7.4

Esmé Patterson: We Were Wild Review

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Esmé Patterson: <i>We Were Wild</i> Review

Esmé Patterson doesn’t seem to have herself all figured out, but then again, who does? The singer-songwriter considers herself a purveyor of folk ‘n’ roll, but her sound also veers towards baroque pop and airy rock beats. Patterson started out with the Denver-based folk ensemble, Paper Bird, which she later left to pursue a solo career. Now residing in Portland, Oregon, she releases her new 12-track album, We Were Wild.

On the album cover, we see Esmé herself wearing a black leather collar with a dangling heart-shaped pendant that reads her name. There’s a chain attached to the choker, but we can’t see who’s towing the end of the line. Not to worry, none of this screams BDSM as Patterson looks out blankly, chin extended with her face as soft and placid as ever. This seems to be a stark departure from her last installment, Woman to Woman, which was all about running free and breaking those proverbial shackles. In the seven-track fan-fiction reverie, she assumes the voices of women whose names were immortalized in song; think Dolly Parton’s “Jolene”, The Beatles’s “Eleanor Rigby”, and Elvis Costello’s “Allison”. Patterson wanted to make heroines out of manic pixie dream girls, and the EP was both lauded for being conceptually brilliant and criticized for tinkering with the greats. Three years later, she produces an album that is all about her, and we have an inkling that this is Patterson’s belated liberation of her own soul, finally wilding out alongside those of music’s past.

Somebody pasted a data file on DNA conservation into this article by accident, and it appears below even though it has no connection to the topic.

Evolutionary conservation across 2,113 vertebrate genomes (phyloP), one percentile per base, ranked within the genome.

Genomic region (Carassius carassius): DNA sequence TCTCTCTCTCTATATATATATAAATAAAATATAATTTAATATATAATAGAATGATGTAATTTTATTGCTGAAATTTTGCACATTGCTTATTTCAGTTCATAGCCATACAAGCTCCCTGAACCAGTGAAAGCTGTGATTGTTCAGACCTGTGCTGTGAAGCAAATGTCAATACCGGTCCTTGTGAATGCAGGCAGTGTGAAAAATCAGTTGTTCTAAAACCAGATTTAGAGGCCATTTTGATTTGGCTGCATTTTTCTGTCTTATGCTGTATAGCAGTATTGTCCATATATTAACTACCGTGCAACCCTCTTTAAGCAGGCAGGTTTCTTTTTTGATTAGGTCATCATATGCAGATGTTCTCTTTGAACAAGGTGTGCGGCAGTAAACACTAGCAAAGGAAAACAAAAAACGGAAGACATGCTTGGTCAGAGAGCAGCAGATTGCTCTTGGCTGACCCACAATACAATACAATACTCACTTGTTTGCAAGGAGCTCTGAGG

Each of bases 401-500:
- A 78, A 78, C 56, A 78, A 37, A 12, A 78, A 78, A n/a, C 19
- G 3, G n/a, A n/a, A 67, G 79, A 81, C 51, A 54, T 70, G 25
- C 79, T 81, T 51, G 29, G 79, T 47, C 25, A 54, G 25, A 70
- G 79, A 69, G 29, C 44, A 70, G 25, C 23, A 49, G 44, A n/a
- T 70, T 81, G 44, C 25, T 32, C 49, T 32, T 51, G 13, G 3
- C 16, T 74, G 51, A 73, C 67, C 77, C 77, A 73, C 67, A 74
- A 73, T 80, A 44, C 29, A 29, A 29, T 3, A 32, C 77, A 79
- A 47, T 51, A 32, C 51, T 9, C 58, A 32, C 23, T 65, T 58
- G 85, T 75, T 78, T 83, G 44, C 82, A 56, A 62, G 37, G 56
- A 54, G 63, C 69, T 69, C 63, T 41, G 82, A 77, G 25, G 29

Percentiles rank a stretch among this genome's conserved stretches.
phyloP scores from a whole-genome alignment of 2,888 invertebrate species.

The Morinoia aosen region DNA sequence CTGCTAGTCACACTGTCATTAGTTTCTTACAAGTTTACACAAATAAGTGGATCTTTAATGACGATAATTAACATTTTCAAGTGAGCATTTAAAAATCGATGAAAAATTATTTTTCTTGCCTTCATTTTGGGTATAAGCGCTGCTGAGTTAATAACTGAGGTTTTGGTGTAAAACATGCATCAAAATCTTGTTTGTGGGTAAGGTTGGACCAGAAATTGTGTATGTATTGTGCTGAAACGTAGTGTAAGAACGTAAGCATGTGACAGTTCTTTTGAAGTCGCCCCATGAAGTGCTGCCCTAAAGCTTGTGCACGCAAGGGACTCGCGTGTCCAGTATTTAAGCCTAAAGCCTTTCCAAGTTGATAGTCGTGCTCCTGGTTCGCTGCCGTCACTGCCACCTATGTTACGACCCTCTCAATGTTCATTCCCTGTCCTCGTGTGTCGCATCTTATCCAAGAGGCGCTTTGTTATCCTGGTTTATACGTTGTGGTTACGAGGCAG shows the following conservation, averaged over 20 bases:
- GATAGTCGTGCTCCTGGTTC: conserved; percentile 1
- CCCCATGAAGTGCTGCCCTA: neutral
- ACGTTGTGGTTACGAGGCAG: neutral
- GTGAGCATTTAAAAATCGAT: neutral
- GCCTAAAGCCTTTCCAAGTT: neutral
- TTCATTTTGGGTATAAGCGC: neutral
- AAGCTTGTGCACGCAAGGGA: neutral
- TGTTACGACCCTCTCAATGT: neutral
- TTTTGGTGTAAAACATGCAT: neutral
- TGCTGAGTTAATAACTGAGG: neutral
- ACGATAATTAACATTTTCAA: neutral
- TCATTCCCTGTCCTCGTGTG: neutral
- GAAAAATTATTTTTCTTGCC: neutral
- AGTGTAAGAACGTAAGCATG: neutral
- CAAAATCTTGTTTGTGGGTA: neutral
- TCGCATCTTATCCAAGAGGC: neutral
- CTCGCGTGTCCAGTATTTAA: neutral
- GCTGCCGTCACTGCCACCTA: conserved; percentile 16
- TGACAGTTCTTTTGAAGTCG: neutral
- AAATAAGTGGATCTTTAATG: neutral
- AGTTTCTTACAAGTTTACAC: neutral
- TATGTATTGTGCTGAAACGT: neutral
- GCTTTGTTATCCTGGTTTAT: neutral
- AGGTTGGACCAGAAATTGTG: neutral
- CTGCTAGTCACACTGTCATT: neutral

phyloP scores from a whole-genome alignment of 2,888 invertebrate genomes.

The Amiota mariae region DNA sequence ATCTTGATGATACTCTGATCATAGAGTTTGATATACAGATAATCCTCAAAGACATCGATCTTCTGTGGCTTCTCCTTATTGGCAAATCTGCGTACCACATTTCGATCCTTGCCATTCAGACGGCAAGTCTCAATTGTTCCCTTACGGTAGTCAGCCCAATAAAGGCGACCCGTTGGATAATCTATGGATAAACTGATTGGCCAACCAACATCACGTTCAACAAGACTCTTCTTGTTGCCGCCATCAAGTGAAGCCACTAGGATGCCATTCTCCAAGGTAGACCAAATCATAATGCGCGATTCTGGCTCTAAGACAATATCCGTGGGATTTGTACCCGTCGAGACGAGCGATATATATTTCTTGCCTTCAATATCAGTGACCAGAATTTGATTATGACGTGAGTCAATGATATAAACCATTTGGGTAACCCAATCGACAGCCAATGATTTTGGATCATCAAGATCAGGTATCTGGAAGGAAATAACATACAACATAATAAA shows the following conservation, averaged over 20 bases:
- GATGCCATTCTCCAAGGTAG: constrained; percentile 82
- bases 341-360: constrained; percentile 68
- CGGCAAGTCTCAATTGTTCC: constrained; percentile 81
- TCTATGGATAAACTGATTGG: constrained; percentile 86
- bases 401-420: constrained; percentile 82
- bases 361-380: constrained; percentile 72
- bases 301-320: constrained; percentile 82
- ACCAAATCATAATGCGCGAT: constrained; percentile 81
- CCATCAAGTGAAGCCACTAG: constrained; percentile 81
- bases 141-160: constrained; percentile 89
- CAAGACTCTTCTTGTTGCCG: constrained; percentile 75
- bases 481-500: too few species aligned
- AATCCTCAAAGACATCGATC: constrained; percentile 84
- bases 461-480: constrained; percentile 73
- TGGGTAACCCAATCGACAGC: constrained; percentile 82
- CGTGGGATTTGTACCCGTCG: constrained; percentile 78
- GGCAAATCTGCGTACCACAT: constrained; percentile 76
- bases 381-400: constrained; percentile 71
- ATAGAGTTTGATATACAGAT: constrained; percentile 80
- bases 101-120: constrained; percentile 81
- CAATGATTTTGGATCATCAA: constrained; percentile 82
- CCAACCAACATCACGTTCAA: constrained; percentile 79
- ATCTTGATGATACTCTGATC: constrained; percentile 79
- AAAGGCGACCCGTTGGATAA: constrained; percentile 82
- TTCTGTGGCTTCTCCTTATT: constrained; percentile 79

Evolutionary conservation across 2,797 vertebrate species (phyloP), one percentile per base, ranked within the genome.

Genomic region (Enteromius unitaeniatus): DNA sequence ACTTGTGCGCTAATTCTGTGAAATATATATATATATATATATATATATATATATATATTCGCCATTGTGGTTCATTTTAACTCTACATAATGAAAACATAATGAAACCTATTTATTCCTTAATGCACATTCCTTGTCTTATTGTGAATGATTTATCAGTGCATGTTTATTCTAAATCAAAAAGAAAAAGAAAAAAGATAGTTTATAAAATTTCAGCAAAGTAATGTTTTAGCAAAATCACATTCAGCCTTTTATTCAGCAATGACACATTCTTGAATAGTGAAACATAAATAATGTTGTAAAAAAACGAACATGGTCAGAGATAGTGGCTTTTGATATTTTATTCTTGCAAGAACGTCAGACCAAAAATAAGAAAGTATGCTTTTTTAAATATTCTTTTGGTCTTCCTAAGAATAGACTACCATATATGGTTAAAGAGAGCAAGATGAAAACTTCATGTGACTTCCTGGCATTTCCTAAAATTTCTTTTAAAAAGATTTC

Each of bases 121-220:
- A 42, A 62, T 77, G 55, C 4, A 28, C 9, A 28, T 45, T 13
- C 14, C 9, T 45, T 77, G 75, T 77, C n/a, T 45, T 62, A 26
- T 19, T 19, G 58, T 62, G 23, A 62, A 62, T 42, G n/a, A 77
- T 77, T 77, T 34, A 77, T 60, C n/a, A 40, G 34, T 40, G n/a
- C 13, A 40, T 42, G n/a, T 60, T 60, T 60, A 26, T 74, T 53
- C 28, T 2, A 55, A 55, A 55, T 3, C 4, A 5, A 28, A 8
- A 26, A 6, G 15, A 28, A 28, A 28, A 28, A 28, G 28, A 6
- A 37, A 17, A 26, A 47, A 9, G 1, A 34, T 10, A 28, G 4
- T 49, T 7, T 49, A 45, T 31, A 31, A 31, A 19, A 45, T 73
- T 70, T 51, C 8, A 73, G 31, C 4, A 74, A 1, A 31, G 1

It’s funny, because that interpretation becomes troubling when we consider the title of the album. Patterson knows that she was wild once, but what is she now? Her songs are all about those polarities, the contradictions that can hardly be pried apart with our fumbling fingers. “Without feeling wrong, how can we know what feels right?” she asks us on the title track, “Feel Right.” The feedback blares right away, and Patterson brings us onto her cognitive caravan, swerving in a way that feels so true to the motions of the human consciousness. After all, there’s so much back-and-forth in the way we think: Am I this or am I that? Should I do this or should I not? Through her lyrics, Patterson sends the synapses into turbulence—forking, converging, and seeping into the cyclical movements of her thoughts and memories. While this might be chaotic, it’s also disarmingly beautiful and gives her listeners motion sickness in the best way possible.

She does try to organize the refuse of these thoughts at times, and “No River” is probably her best attempt at that. Patterson sings, “I know that I’m alive today, but.” The fact that this line lingers on a dreaded, yet anticipated ‘but’ is unsettling, and she knows it. Her music is like the time-honored duck or rabbit optical illusion. We don’t know if we’re listening to something that is full of certainty or something completely misguided, but it doesn’t matter as long as we’re aware of the calculated effect.

We Were Wild hushes as it meanders along, finding its most instrumentally distilled moment in the acoustic number, “Find It”. The energetic basslines and Patterson’s hoots are temporarily dispelled, as she finds herself doused in the sheen of a love that she likens to a diamond. Patterson ends the EP with “Alone”, asking us if we’ve ever felt exquisitely at one. It’s an apt coda to such an internally probing album, but we don’t feel any less disoriented than we did when it started. Esmé Patterson’s newest installment might not be as clear-headed as the preceding one, but she lets us in on a deeply human concept. The most intrepid journey that we can take is into ourselves.

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